People want more pieces to tax puzzle

By: 
Wade Young

People who attended the Town Hall last Wednesday on the proposed $6.7 million fire/ambulance building and City Hall remodel wanted more pieces to their tax puzzle and questioned if the city can afford the plan.

At the meeting’s start, Mayor Tom Eisert clarified that it was the council, staff and administration’s job “not to sell this concept”, but to inform residents of the process and provide the facts. He said decisions for the plan were based on need.

“We’ve utilized spaces in the most efficient manner. This is a need that isn’t going to go away. Montgomery has shelved this need for more than 20 years. The longer we put this off, the price tag keeps growing. It’s inflation,” he stated. “The concept is simple. It’s function over fashion with a sense of community pride in its curb appeal. This cannot be a decision based on cost alone. This is what we as a community needs, wants and deserves.”

City Administrator Brian Heck reviewed the plans, which have been adapted and reduced several times over the course of the year from discussions with the departments and comments from the public.

Eisert then took questions, which centered on the city’s debt load and the tax impact residents will feel when it’s added to the city’s general levy, the school construction and county taxes, which include the new justice center.

“A couple of months ago when you were talking about the Town Hall meeting, you guys talked about the numbers for the school referendum, new county jail to be included so these people could see. Lynn Heinzig actually asked for it. Those numbers aren’t on here,” said Trevor Houn. “That’s pretty important when talking about these numbers. Also, the six percent levy that you guys are going to pass should also be included in these taxes. The money for roads needs to be brought up in this discussion. I agree that we need something but you guys are going to dump it all on us. Our taxes are going to jump. That’s part of your job to look that up and bring it to the table here.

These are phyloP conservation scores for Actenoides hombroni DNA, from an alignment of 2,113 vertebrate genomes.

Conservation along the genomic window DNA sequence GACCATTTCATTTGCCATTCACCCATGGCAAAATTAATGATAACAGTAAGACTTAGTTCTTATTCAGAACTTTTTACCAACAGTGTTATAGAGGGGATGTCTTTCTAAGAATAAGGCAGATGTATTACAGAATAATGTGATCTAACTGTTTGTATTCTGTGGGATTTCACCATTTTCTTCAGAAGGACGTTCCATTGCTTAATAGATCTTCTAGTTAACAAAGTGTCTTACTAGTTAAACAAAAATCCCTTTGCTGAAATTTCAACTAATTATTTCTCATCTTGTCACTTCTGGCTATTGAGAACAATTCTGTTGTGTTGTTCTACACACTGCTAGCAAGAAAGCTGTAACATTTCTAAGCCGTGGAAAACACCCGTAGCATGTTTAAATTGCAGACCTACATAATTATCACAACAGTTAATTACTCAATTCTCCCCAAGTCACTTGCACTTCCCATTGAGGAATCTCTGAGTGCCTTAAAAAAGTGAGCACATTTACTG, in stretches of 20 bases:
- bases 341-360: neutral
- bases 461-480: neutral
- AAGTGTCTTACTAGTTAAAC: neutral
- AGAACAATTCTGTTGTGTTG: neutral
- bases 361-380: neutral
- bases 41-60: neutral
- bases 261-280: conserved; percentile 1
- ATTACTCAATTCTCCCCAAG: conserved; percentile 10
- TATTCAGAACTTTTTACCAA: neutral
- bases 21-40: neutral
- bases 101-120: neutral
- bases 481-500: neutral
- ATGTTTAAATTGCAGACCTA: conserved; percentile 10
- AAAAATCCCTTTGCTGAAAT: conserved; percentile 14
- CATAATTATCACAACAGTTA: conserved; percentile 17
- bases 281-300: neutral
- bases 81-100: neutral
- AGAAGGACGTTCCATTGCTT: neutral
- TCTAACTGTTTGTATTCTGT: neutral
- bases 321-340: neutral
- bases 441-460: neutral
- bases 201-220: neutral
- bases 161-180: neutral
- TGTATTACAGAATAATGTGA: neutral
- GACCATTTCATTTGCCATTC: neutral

He also questioned the facility bonds how it would max out the city’s potential for bonding. He questioned the roads and how those would get fixed in the future.

“You talked about $22 million for roads. Are there going to be any bonds taken out to fix those roads?” he asked.

Heck said they are still trying to figure out how the road fixes would work out. He mentioned assessments, and some paid by the water and sewer funds. The Public Works Advisory Board (PWAB) is still working on it.”

He added, “There will be potentially a new bond on that chart. This is just focusing on what the building would be,” referring to the tax impact chart from the presentation.

According to the city’s audit, which the council approved on July 15, Minnesota statutes limit the amount of net general obligation debt a City may issue to three percent of the market value of taxable property within the City.

The current debt limitation for the city is $5.3 million.

The estimated cost for the project is $6.7 million.

Pam Edel said nobody was against a new building for the departments, but she was also concerned with the cost.

See more in the print edition.

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